“It is the Christian’s task to dispel it further by making Christ’s light shine among others and by proclaiming His Gospel,” he said.

We can emanate the Lord’s light through our words, but especially through our good deeds, directing others “to God so they can experience His goodness and mercy.”

“A disciple of Jesus is light when he or she knows how to live their faith outside narrow spaces, helping to eliminate prejudices, slander, and bringing the light of truth into situations tainted by hypocrisy and lies.”

Church: overcoming oppression to evangelize and serve

Pope Francis said Jesus is urging us to live our faith in the world, despite the headwinds of conflict and sin.

The Church, he said, must overcome violence, injustice, and oppression, and “cannot abandon her mission of evangelization and service.”

“The Church gives herself with generosity and tenderness on behalf of the least and the poor. She listens to the cry of those in last place and the excluded, because she is aware that she is a pilgrim community called to extend throughout history the saving presence of Jesus Christ.”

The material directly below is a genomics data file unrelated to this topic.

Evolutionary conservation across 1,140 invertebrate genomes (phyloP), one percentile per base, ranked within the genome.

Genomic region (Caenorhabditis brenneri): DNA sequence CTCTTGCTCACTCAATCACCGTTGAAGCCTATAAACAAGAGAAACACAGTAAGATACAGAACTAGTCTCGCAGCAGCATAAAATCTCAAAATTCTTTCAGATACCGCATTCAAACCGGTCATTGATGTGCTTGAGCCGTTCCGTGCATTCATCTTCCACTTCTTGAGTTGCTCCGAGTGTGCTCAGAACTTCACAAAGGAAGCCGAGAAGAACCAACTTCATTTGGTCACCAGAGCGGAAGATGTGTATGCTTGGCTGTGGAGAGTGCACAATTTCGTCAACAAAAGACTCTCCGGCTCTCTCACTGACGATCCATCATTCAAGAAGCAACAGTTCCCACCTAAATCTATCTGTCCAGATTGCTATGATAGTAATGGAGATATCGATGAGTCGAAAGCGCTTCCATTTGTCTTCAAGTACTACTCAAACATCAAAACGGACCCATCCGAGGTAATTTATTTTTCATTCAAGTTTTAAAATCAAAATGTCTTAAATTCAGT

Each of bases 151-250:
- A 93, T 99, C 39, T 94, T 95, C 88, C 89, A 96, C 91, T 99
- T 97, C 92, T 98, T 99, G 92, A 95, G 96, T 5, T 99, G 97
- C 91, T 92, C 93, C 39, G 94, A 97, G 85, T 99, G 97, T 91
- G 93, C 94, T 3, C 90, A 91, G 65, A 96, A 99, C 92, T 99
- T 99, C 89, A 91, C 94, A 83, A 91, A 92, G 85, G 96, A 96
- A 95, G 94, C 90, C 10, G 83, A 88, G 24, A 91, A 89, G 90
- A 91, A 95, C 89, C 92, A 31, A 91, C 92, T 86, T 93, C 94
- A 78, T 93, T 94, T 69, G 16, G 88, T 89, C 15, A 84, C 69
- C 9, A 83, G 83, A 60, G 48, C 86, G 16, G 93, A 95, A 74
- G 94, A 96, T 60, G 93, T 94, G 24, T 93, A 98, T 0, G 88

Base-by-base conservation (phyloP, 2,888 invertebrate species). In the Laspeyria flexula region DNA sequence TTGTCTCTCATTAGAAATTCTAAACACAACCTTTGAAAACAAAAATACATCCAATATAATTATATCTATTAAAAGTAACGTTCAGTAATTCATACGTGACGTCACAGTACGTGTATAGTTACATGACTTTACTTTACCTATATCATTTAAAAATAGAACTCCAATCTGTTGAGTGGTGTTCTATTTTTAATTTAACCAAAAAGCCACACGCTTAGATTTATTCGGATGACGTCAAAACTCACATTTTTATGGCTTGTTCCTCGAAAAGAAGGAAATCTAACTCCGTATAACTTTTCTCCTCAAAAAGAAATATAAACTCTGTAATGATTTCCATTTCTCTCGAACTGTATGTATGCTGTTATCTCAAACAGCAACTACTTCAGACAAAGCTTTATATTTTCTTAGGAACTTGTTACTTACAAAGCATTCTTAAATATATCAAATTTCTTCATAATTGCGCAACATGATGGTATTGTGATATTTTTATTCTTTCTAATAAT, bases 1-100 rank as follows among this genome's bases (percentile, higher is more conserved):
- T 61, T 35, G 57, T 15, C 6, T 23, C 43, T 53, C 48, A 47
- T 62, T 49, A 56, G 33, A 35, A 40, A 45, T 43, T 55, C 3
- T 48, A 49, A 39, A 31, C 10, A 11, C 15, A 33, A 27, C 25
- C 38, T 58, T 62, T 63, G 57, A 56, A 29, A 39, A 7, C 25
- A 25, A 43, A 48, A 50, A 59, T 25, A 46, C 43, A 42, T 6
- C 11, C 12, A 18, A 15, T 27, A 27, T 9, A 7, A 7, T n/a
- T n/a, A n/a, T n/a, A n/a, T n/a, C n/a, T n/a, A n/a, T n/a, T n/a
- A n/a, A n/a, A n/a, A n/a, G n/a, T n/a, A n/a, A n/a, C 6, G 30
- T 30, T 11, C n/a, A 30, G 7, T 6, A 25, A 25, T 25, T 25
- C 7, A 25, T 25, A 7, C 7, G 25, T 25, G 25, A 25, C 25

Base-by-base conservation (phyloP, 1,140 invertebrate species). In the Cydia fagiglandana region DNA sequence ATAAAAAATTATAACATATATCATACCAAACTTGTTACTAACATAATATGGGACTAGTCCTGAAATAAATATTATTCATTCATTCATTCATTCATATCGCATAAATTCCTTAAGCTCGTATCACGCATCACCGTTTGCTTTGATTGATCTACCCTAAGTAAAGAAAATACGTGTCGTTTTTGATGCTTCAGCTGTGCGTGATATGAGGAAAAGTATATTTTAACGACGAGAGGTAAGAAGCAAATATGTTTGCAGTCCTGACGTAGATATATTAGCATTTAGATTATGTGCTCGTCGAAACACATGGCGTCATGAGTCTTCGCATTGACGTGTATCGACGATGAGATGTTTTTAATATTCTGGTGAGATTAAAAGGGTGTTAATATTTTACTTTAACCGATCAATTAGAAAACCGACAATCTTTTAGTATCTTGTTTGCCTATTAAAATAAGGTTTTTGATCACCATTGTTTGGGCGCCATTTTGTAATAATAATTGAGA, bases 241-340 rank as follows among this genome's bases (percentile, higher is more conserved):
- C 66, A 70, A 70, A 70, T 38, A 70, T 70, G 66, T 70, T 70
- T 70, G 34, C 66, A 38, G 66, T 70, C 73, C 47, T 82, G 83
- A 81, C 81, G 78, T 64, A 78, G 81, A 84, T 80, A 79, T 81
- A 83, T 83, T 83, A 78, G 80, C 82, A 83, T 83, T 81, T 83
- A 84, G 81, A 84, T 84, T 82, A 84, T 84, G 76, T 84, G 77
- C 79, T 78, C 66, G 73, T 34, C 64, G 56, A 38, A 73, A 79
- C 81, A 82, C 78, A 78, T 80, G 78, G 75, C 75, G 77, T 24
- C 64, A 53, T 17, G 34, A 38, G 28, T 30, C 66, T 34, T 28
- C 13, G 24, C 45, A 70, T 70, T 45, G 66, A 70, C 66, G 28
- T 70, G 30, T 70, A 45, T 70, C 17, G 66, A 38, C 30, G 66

Before beginning the Angelus prayer, Pope Francis concluded his remarks asking that the Blessed Virgin “help us to be salt and light in the world, bringing to everyone – in life and word – the Good News of God’s love.”

Healthy use of technology to prevent human trafficking

Also at the Angelus, following the International Day of Prayer and Awareness Against Human Trafficking, Pope Francis said people must be educated about the healthy use of technology, with studies showing that criminal organizations increasingly use the internet to lure victims.